Thank you, Mr. Chairman and members of the committee. It's a pleasure to be here to share with you our view of the budget.
I should say that I am very much the numbers guy at the Conference Board. We put together an economic forecast, and I'm the person behind that. We are looking at the policy implications and whether the budget's timing and issues are in accordance with our views. But we are also maybe bringing you some sense of what we feel the longer-term retributions or implications of the current spending program will be.
Let me start by saying that, certainly, we were very worried about the economic outlook for 2009 and even 2010. I think we were looking, even before the budget was out, for a number of the measures that were actually announced: a lot of infrastructure spending, some tax measures to get money into the hands of households, and other stimuli to try to get us out of this very important recession we are now facing. Budget 2009 did, very much, a lot of that. So we were quite pleased to see that a lot of the measures we had talked about were in there, and we generally gave the budget a passing grade. If we look at the economic impact of the budget itself, we're looking at a number somewhere in the range of between 1% and 1.3% of economic stimulus that we could add to the 2009 calendar year.
This is a huge spending program that is coming, if it can get out there quickly enough and at the right time. That brings me to just two issues.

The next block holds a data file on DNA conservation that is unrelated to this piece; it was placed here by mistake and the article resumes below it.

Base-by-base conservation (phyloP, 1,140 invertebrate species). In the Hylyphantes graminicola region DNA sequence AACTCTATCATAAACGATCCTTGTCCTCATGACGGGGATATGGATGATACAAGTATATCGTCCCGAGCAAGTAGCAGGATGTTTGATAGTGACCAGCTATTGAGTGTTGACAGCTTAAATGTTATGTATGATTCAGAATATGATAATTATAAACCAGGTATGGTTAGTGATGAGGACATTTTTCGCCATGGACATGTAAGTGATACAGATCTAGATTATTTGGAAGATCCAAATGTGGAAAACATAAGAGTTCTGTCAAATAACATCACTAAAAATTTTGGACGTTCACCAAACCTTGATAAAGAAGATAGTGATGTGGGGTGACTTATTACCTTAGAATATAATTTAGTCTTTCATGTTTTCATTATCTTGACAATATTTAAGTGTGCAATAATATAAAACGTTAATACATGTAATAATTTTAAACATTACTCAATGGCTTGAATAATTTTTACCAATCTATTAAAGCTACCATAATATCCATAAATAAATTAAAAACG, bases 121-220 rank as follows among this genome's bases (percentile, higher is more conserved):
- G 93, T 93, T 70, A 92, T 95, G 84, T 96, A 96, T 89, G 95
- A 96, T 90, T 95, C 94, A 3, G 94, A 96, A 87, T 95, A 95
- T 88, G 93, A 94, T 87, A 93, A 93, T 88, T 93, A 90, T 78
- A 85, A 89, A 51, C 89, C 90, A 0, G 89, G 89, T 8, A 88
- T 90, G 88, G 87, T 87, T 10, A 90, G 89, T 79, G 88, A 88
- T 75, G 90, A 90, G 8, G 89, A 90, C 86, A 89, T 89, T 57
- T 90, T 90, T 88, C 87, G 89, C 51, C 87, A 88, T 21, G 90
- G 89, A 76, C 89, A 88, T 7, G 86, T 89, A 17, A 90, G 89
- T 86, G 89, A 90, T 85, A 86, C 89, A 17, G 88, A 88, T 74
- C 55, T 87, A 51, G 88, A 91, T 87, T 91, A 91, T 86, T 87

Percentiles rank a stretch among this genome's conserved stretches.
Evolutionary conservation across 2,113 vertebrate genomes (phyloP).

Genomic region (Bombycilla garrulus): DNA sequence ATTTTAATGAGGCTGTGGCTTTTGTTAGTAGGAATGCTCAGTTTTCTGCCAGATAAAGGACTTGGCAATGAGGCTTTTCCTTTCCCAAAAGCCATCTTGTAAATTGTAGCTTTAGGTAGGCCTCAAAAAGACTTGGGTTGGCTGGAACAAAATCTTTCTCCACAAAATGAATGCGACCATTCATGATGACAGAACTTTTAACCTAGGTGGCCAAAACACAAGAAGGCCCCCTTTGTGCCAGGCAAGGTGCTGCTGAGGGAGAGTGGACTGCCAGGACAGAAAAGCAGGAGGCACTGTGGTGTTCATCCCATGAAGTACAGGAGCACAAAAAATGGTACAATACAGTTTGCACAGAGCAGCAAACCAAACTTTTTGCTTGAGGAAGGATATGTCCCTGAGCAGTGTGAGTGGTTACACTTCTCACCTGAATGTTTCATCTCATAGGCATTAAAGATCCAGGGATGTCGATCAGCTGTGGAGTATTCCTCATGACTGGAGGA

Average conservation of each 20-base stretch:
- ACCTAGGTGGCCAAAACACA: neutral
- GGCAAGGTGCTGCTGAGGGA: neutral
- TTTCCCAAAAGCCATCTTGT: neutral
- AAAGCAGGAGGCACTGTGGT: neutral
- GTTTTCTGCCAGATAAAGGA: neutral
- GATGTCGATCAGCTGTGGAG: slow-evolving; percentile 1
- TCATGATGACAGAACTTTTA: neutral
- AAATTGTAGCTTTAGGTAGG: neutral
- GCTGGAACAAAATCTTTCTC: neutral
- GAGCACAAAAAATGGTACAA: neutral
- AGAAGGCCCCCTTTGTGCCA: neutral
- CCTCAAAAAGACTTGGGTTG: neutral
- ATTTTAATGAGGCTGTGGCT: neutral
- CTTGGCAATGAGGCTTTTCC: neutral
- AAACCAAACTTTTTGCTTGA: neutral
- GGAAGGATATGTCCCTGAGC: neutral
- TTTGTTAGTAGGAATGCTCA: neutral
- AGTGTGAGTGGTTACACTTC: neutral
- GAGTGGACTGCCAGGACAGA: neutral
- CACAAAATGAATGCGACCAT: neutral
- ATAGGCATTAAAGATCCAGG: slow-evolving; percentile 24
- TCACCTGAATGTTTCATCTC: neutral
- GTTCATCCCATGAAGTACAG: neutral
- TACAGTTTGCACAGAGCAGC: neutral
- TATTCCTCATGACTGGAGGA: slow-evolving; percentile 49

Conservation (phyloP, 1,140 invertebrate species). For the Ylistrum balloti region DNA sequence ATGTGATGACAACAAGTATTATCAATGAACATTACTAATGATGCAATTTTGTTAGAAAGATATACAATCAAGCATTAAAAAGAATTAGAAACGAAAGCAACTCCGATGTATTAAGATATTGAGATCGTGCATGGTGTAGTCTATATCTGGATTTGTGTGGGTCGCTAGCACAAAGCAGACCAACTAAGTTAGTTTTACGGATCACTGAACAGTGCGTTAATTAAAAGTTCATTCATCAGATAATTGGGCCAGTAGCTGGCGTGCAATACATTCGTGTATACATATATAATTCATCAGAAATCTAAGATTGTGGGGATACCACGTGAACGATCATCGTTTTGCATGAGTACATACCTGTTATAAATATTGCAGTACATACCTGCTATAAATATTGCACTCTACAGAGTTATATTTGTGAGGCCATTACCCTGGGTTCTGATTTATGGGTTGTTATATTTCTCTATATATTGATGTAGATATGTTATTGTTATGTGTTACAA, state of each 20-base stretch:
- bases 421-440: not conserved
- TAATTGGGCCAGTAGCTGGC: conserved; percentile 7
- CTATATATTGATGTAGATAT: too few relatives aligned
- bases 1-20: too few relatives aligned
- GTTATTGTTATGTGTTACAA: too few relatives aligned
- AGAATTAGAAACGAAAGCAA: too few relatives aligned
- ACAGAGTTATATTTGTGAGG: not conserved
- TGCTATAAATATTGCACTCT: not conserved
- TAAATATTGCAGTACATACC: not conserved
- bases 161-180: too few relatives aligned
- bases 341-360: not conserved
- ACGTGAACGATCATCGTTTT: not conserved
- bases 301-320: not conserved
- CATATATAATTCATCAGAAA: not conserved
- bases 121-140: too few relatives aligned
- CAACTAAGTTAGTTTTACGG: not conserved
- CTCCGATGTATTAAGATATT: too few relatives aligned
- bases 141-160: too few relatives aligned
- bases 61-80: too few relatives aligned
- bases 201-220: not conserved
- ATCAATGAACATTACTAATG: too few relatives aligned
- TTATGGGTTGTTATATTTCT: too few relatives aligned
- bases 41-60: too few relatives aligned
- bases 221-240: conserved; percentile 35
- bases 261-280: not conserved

I think the budget does a lot of things to try to get that stimulus out there quickly, which is very important in the current crisis. The issue, again, will be whether we can get as much stimulus as we expect into the economy as quickly as we can. It is very much a balancing act. If we do tax cuts, we tend to get the stimulus out very quickly, but the impact is less. If we do infrastructure spending, which we feel is a good way forward, the impact tends to be longer-term, and it's harder to get that money out there into the economy. There are a couple of issues there. When we look at the amount of infrastructure spending and include the provincial and municipal portions, we're looking at $15 billion in this year. We're not quite sure whether all of that amount will get out there.
Last, a little longer term, if we look at--certainly when we put our forecast together--a fairly robust recovery as we get to the outer years, we feel that the federal and provincial governments will have a tough time getting back into a balanced budget situation. We would suggest that we have to look carefully at what measures we are putting in place further down the road to assist in maintaining a balanced budget as we return to potential. At the federal level, it's doable. But when we look at provincial levels of government, which are going to be pushing their spending in terms of the infrastructure components they have to contribute to, we're a little more worried. We've been living very well, if you like, with very strong commodity prices in 2008. I think the situation has changed going forward, especially for the regions.
I'll leave it at that, on that note.
Thank you very much.